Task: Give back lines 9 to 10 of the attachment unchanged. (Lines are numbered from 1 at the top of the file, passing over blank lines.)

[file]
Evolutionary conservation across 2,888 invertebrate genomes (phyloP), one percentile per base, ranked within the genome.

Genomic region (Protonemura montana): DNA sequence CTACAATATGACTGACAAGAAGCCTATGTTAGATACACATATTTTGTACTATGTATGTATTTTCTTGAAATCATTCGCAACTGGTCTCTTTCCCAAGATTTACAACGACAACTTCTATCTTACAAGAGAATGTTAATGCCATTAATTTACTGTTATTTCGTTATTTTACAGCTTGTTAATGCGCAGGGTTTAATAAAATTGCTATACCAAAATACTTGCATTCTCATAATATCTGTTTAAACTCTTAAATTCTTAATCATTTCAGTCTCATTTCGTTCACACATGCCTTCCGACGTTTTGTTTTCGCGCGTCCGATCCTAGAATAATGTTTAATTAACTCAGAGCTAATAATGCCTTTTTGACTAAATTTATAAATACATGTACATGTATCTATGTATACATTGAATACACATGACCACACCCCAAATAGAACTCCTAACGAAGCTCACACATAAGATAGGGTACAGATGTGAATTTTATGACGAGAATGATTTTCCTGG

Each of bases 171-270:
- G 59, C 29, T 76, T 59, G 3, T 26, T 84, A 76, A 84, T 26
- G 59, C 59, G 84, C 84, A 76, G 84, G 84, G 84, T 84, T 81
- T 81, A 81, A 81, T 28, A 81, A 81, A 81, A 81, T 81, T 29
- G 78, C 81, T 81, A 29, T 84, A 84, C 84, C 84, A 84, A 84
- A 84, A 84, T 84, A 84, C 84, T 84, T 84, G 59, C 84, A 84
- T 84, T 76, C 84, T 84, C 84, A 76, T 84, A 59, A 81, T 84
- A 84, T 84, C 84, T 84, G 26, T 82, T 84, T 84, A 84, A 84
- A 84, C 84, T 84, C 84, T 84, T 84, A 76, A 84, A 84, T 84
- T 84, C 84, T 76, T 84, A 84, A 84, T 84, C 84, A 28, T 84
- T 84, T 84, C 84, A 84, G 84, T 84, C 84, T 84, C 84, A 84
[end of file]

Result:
- T 84, T 76, C 84, T 84, C 84, A 76, T 84, A 59, A 81, T 84
- A 84, T 84, C 84, T 84, G 26, T 82, T 84, T 84, A 84, A 84